27 Jul Breathing Is More Than a Habit
When it comes to your lungs, there is good news and there is bad news. The good news is that most of us are blessed with about twice the lung capacity required for an active life. The bad news is found on the other side of the same coin: Most people have twice the lung capacity required for day to day activities, and thus, many people don’t realize that they have a problem until their lung capacity is already half gone.
At least two factors make this problematic: first, whatever condition caused the loss of lung function initially may be progressive and cause further damage; and second, as a normal part of the aging process, our lung function starts to decline naturally starting around 40 years of age. Either or both of these factors may result in worsening symptoms with the passage of time. As one’s lung function declines so does one’s exertional capacity.
These facts emphasize the importance of taking care of your lungs prior to the outset of symptoms. When originally penned in 1736 by Benjamin Franklin, his famous adage “an ounce of prevention is worth a pound of cure” referred to fire prevention; however, its truth is certainly applicable to most health-related issues. Here is a list of things that can help individuals take care of their lungs:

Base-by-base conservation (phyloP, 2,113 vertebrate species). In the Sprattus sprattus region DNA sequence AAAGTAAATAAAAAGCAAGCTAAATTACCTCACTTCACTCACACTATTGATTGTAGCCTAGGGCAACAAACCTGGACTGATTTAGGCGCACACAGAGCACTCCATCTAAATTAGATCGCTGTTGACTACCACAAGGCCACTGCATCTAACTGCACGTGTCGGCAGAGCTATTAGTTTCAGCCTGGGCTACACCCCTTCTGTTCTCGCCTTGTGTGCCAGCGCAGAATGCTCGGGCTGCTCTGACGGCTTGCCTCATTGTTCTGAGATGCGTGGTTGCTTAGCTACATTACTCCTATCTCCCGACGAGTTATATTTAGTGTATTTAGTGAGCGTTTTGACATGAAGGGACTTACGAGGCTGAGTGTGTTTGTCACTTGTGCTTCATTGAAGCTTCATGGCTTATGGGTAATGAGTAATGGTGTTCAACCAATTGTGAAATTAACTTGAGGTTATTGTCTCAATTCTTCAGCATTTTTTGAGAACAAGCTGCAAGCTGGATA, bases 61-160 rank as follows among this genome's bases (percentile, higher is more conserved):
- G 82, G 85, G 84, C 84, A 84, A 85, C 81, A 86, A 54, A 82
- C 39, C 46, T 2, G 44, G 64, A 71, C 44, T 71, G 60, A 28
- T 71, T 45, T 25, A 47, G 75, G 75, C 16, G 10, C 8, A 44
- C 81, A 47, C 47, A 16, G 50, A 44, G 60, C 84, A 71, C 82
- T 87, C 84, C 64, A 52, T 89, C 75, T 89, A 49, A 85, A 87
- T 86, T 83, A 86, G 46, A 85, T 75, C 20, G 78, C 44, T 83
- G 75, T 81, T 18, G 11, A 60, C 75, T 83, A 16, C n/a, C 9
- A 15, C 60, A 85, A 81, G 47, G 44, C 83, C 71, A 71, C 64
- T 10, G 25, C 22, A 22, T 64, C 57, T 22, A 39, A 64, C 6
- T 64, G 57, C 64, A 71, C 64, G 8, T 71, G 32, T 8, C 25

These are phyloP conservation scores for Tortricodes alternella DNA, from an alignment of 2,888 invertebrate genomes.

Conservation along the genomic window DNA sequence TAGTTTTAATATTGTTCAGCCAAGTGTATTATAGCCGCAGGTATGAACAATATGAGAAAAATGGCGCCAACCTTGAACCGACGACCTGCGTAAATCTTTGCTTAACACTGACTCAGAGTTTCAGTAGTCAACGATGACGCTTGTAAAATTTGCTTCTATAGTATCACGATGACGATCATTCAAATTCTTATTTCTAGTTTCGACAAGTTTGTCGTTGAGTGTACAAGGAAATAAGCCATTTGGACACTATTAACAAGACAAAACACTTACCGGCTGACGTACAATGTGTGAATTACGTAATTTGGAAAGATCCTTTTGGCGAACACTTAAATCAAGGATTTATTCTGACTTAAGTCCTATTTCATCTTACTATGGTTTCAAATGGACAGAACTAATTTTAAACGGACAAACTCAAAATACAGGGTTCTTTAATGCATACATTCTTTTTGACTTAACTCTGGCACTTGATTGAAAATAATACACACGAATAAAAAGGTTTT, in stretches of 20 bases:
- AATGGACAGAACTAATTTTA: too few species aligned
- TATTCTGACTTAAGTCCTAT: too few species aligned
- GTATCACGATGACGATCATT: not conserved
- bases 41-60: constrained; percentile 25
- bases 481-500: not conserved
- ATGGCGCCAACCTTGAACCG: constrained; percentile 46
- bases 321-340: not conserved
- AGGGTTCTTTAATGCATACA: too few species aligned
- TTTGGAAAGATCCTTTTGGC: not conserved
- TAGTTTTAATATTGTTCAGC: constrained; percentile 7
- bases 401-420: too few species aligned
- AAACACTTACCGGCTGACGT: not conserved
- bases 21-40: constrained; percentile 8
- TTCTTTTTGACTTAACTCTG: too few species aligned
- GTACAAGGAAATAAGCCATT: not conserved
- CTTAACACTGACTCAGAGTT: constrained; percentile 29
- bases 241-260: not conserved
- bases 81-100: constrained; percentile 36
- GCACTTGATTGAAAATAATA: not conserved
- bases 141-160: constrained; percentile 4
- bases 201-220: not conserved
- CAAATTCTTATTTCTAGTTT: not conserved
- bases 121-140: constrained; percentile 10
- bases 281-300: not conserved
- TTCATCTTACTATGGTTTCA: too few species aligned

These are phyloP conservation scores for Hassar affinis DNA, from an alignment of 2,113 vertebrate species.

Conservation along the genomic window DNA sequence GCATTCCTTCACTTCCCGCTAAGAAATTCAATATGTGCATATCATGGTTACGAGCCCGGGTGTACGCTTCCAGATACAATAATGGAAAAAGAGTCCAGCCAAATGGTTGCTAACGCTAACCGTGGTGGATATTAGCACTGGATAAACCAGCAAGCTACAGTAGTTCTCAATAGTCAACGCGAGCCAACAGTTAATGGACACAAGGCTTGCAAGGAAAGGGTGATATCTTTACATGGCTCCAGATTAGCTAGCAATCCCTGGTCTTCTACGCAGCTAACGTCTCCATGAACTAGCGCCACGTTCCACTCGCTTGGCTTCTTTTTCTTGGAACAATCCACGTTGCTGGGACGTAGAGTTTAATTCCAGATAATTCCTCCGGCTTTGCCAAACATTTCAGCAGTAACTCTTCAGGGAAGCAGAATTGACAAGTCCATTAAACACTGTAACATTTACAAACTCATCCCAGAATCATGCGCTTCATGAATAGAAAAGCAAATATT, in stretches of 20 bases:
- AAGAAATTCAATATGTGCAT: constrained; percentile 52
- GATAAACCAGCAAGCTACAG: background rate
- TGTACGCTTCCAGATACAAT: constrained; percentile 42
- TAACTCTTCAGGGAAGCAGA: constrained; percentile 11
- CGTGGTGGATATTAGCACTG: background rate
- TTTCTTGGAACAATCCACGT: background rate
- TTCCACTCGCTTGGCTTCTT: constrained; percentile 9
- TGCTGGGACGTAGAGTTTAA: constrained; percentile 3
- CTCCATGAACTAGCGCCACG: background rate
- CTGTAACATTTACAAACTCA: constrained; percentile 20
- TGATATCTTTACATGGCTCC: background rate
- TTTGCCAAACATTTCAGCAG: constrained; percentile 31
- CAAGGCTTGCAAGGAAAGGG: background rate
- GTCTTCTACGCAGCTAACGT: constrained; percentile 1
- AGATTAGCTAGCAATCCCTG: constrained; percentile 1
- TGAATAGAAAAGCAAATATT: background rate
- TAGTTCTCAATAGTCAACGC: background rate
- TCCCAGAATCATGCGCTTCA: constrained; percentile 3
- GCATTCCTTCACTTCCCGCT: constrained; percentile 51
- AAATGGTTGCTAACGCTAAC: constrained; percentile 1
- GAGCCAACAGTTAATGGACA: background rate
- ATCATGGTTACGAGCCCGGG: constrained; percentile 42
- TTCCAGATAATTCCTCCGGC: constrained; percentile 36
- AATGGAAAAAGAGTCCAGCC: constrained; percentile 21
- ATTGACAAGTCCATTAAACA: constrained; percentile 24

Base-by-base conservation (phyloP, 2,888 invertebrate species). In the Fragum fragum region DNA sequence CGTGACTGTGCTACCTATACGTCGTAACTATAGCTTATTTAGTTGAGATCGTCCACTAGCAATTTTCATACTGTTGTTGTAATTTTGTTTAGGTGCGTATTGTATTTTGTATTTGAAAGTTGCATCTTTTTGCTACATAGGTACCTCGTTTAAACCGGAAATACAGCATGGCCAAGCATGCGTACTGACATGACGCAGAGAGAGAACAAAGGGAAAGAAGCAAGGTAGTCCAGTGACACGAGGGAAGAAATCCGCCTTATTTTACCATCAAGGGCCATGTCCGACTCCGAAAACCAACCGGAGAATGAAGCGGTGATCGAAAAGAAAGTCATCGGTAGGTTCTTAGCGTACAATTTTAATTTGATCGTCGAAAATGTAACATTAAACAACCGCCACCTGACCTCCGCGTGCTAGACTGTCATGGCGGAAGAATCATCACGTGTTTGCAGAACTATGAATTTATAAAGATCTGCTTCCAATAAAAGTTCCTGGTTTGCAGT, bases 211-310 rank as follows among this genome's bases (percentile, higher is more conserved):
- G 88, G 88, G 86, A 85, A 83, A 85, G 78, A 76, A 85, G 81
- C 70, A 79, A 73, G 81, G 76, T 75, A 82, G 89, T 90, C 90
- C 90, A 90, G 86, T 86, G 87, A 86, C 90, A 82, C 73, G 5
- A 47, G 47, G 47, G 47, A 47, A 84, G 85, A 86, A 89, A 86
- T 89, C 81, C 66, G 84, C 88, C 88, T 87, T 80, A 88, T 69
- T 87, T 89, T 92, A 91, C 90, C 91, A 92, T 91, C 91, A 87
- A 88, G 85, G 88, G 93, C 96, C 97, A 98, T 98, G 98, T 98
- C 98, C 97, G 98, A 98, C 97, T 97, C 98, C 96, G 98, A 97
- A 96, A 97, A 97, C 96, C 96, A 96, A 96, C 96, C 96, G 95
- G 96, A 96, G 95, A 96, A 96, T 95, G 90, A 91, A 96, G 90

- Not smoking tobacco and avoiding passive second-hand tobacco smoke
- Avoiding the inhaling of dusts and chemicals (if unavoidable, wear recommended masks or respirators)
- Avoiding outside activities on days with “poor air quality” warnings
- Getting proper vaccinations (influenza, whooping cough, and pneumovax)
- Maintaining hydration
- Keeping the nose clear – nose-breathing allows for considerably better filtering of the air that reaches the lungs than does mouth-breathing
- Exercising regularly
- Discussing screening procedures with one’s doctor if there is concern
- Avoiding vaping since long-term safety data is not yet available
Your lungs thank you in advance for your consideration! If you have questions about your lung health or are having breathing problems, contact Continuum Internal Medicine by calling 817.617.8650 or visiting internalmedicine.continuumtx.com